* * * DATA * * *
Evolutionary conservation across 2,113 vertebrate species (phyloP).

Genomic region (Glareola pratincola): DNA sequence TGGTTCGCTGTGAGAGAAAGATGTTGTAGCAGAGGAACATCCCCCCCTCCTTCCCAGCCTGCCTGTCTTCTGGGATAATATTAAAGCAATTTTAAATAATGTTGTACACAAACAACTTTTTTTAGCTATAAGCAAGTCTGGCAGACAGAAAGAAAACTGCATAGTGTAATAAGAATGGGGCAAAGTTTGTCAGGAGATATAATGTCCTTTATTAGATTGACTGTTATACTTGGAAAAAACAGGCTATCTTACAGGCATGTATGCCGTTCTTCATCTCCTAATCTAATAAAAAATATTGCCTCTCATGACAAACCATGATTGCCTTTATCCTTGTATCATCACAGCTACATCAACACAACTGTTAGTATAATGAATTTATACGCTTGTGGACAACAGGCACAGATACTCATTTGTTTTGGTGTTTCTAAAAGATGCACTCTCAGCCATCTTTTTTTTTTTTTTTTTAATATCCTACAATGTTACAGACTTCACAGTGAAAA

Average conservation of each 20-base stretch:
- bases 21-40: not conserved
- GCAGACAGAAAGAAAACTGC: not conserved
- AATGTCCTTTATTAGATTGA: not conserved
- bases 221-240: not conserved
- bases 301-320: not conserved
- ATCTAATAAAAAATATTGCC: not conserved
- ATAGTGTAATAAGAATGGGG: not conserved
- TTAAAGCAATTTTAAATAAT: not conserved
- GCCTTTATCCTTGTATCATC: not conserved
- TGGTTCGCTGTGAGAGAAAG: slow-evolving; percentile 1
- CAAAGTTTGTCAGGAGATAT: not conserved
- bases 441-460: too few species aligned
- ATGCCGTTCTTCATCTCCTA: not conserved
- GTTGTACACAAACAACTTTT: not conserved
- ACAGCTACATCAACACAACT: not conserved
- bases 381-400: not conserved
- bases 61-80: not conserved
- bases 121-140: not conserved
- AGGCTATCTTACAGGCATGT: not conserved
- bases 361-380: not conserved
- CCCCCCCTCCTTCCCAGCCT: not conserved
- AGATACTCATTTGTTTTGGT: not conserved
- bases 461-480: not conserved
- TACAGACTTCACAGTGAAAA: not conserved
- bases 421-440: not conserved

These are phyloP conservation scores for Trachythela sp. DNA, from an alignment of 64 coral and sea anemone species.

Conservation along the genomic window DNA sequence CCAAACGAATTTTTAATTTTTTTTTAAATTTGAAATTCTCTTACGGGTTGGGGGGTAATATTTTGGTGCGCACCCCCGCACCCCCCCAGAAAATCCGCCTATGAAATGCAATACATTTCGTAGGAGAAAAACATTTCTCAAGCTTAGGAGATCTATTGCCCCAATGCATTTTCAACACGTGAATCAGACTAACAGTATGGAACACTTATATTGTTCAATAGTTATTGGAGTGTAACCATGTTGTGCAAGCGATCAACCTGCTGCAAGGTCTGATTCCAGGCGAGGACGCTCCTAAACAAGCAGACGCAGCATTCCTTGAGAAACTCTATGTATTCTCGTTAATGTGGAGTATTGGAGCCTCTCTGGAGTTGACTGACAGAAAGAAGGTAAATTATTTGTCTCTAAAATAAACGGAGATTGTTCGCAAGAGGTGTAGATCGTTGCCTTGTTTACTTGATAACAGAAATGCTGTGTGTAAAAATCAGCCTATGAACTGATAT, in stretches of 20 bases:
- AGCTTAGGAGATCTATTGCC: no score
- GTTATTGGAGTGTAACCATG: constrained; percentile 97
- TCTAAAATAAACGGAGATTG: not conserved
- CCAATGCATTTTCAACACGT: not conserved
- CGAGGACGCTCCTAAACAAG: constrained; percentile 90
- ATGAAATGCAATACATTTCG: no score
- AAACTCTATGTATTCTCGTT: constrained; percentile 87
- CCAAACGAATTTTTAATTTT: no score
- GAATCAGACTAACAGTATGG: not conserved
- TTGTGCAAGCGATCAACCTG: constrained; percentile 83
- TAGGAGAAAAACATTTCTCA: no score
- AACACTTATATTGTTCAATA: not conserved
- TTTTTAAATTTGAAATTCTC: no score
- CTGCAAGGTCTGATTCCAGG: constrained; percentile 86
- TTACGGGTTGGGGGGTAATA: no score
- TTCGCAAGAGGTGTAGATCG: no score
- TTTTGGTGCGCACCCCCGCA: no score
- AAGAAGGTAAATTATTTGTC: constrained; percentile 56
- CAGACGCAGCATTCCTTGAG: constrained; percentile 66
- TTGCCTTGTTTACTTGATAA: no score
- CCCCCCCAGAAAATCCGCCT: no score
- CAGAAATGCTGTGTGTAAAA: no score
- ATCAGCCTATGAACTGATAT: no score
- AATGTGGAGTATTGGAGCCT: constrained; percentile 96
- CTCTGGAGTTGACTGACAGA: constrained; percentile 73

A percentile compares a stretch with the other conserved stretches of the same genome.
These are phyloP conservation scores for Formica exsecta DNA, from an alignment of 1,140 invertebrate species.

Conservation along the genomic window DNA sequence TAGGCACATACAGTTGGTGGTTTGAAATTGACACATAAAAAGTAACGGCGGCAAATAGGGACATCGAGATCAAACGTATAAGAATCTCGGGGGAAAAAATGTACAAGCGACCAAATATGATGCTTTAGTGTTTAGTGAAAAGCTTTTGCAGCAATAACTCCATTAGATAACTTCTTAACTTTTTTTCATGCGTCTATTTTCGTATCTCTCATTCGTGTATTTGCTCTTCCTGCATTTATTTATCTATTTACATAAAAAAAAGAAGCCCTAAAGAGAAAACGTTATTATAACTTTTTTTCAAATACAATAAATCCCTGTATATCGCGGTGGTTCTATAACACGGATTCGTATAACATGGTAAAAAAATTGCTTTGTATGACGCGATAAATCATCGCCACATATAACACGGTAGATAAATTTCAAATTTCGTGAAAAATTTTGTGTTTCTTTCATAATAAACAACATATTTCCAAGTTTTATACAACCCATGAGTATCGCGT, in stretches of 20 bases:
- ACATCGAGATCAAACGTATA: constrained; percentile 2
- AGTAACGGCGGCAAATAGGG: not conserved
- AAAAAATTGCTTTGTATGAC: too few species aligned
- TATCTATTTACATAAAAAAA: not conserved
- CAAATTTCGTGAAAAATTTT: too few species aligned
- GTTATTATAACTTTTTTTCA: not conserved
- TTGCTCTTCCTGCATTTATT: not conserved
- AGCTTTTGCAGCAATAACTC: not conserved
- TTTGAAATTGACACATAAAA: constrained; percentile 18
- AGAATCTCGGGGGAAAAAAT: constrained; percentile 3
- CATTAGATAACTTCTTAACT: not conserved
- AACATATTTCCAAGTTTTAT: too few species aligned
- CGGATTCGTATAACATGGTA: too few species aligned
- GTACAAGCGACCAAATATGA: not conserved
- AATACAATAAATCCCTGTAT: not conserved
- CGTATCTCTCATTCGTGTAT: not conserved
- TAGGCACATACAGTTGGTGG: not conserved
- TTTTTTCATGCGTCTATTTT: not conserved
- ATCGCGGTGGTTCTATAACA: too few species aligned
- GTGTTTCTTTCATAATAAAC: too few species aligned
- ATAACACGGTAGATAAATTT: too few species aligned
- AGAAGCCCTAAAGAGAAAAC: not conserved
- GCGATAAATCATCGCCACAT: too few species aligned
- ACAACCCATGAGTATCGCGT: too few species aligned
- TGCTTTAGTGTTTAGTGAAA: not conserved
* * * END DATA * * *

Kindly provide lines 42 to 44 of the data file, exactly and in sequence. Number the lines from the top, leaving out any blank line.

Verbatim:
- AACACTTATATTGTTCAATA: not conserved
- TTTTTAAATTTGAAATTCTC: no score
- CTGCAAGGTCTGATTCCAGG: constrained; percentile 86